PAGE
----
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Plan for the Future: Express Parallelism, Don't Manage It  : Page 3

When adding parallelism, the key design choice is to express concurrency in an application without explicitly managing the scheduling of that concurrency onto the hardware.


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Parallelizing assign_fitness

After creating each generation, the sample application must assign a fitness value to each individual in that new generation. The serial implementation of assign_fitness in serial_ga.cpp uses std::for_each to iterate through the new children in the my_individuals vector to assign fitness values to them:

   inline void 
   population::assign_fitness() {
     std::for_each( my_individuals.begin() + population_size, 
                    my_individuals.end(), set_fitness() );
   }
The process to implement a natively threaded version of assign_fitness is similar to that you saw in the preceding section to implement the threaded version of generate_children, so you'll see a condensed version here. First, add code to create and join a set of native threads:

   inline void 
   population::assign_fittness() {
     for ( int t = 0; t < num_threads; ++t ) {
       handles[t] = _beginthread( &start_set_fitness, 0, (void *)t );
     }
     WaitForMultipleObjects( num_threads, (HANDLE *)handles, 
                             true, INFINITE );
   }
Next, package the loop so you can pass it through the Windows threading API:

   inline void start_set_fitness( void *x ) {
      population_helper::set_fitness( int(x) );
   }
Finally, modify the loop code to use the same adjust_begin_end scheduling routine as generate_children:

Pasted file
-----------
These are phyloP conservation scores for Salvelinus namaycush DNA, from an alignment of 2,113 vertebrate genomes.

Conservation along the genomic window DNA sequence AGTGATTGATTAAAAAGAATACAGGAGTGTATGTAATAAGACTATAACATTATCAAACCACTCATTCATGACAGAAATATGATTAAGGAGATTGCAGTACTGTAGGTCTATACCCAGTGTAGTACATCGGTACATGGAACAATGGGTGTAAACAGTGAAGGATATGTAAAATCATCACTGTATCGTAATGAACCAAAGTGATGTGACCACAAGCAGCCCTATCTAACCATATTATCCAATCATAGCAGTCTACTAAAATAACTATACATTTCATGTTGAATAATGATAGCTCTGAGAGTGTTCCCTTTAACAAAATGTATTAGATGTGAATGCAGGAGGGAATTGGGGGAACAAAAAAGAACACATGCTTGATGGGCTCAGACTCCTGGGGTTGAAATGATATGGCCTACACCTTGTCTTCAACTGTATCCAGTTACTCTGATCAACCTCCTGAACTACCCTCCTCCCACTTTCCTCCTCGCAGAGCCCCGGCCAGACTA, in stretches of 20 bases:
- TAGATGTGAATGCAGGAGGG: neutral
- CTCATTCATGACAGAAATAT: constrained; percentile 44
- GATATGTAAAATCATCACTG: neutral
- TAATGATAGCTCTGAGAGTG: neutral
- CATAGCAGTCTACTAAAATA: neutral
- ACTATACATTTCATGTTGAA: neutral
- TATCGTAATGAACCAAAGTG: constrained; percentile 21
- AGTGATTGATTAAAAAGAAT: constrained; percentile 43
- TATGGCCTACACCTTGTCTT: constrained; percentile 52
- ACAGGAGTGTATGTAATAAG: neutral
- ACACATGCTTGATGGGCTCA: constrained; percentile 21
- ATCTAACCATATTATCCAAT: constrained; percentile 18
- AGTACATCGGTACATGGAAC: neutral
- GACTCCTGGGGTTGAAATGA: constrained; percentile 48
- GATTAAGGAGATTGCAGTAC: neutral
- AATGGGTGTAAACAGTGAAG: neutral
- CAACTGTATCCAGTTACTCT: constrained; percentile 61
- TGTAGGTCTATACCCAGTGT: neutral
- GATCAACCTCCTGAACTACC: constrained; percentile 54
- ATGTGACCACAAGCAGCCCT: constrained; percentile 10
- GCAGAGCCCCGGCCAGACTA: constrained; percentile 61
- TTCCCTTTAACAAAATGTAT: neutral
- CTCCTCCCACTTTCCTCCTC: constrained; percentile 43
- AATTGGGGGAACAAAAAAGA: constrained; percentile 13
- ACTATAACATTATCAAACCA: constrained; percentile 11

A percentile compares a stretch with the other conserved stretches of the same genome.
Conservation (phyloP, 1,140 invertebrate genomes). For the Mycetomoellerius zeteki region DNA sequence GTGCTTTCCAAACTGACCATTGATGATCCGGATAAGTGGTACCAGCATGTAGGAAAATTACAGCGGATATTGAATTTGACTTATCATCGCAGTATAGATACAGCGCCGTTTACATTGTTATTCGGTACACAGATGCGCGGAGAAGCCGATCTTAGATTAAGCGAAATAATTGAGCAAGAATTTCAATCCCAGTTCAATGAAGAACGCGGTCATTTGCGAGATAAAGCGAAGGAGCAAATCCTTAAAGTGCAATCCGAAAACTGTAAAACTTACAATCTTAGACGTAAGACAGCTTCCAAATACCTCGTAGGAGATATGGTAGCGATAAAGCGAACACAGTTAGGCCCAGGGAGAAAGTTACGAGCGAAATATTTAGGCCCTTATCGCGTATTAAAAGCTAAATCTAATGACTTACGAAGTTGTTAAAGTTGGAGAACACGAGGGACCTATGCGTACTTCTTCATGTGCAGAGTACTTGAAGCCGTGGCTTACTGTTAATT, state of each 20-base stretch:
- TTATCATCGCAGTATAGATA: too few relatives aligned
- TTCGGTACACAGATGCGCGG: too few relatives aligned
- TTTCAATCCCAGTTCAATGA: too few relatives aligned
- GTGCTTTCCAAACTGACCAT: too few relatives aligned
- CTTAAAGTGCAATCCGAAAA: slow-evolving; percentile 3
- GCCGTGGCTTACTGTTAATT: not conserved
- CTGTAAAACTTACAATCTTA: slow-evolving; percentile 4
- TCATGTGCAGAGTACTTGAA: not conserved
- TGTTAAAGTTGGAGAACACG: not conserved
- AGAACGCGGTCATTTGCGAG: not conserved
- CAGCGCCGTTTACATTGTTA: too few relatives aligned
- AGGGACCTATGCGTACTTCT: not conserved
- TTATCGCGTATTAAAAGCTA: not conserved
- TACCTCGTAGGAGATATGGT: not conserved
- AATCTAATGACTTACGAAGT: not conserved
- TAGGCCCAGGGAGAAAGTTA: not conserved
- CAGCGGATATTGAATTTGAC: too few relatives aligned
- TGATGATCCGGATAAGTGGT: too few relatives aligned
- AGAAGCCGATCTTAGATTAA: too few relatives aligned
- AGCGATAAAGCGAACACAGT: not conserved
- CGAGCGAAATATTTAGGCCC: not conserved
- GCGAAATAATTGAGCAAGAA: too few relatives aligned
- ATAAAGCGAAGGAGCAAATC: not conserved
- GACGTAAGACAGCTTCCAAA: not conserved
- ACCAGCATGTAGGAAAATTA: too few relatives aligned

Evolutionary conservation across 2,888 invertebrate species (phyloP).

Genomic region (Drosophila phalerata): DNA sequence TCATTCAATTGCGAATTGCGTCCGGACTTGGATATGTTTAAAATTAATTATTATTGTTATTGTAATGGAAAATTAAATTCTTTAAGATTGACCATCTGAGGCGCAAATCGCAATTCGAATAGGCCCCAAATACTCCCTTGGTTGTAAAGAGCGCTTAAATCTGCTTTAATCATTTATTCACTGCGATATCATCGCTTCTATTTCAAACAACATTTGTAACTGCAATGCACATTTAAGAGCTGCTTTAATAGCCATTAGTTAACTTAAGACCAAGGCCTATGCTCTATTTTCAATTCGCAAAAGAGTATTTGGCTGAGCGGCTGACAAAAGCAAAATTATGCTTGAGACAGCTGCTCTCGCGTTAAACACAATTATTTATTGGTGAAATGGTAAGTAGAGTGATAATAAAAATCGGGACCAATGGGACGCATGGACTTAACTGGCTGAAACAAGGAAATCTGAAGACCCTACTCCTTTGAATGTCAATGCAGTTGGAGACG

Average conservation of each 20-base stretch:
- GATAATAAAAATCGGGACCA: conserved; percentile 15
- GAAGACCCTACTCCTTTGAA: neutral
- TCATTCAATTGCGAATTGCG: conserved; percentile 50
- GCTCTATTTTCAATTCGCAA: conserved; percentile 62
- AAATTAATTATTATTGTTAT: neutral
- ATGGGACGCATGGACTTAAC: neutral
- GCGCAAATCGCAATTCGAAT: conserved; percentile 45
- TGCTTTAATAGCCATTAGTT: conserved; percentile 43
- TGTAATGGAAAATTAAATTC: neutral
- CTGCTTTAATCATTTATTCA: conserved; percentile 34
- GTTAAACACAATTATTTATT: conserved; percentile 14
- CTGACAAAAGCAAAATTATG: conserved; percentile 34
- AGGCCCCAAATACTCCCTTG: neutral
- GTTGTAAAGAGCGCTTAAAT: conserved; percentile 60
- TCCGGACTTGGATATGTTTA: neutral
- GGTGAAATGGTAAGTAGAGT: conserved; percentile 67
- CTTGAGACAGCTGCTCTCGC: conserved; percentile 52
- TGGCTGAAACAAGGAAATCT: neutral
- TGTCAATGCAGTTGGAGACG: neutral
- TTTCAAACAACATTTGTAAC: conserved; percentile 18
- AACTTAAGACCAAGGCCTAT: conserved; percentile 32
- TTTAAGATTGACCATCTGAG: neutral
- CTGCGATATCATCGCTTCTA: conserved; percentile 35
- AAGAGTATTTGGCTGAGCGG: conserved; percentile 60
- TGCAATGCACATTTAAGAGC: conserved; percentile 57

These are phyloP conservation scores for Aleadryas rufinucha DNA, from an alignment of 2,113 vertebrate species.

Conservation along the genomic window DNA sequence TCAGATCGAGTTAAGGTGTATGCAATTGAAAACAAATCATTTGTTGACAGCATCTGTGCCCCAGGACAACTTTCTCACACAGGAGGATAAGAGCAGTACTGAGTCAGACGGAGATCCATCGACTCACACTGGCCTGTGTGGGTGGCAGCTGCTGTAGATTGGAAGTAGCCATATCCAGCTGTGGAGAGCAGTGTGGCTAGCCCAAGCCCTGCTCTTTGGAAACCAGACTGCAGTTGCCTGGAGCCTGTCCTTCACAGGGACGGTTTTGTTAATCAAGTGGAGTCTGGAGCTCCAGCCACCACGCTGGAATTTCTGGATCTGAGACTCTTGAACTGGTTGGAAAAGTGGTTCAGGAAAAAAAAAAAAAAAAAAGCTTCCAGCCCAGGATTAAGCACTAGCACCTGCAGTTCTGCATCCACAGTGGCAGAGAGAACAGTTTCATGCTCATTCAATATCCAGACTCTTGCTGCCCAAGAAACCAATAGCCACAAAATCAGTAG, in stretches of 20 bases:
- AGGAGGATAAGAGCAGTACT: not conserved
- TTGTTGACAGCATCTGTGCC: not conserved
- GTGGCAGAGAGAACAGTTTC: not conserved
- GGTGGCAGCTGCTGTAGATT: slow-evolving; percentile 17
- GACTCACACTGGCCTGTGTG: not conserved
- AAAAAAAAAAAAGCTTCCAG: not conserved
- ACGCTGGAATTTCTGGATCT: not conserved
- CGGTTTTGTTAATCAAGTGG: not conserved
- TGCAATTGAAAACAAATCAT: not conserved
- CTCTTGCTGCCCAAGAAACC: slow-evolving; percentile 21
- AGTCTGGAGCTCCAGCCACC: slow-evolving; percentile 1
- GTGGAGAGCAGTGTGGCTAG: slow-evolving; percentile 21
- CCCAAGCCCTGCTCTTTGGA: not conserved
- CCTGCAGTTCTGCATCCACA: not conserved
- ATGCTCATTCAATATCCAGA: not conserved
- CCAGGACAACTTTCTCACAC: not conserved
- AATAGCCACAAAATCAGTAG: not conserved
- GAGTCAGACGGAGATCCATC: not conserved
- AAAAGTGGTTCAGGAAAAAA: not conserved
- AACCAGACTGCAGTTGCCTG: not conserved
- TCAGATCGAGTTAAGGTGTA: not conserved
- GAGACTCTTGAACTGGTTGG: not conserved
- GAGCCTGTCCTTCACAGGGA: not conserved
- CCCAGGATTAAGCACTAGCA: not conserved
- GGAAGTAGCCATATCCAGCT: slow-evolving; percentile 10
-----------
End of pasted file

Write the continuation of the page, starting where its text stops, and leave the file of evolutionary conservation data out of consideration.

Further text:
static void 
   population_helper::set_fitness( const int thread_id ) {
     size_t begin = population_size;
     size_t end = my_individuals->size();
     adjust_begin_end( thread_id, begin, end );
     for ( size_t i = begin; i < end; ++i ) {
       (*my_individuals)[i].set_fitness();
     }
   }
The TBB implementation simply replaces std::for_each with tbb::parallel_for by using a blocked_range of iterators:

   inline void assign_fitness() {
     tbb::parallel_for( tbb::blocked_range<vector_type::iterator>(  
               my_individuals.begin() + population_size, 
               my_individuals.end() ), 
               set_fitness_body(),
               tbb::auto_partitioner() );
   }
Implementing set_fitness_body is straightforward:

   struct set_fitness_body {
      void operator() (const tbb::blocked_range < 
      vector_type::iterator > 
      &range ) const {
         for ( vector_type::iterator i = range.begin(); 
            i != range.end(); ++i) { 
            i->set_fitness();
         }
      }
   };
Again, the natively threaded code is more difficult to write, uses a naive scheduling policy and is tied to the use of num_threads. Of course it's possible to write a set of advanced support routines using native threads to do a better job of managing the concurrency—but if you did that, you'd be writing a concurrency platform instead of focusing on the application's features.



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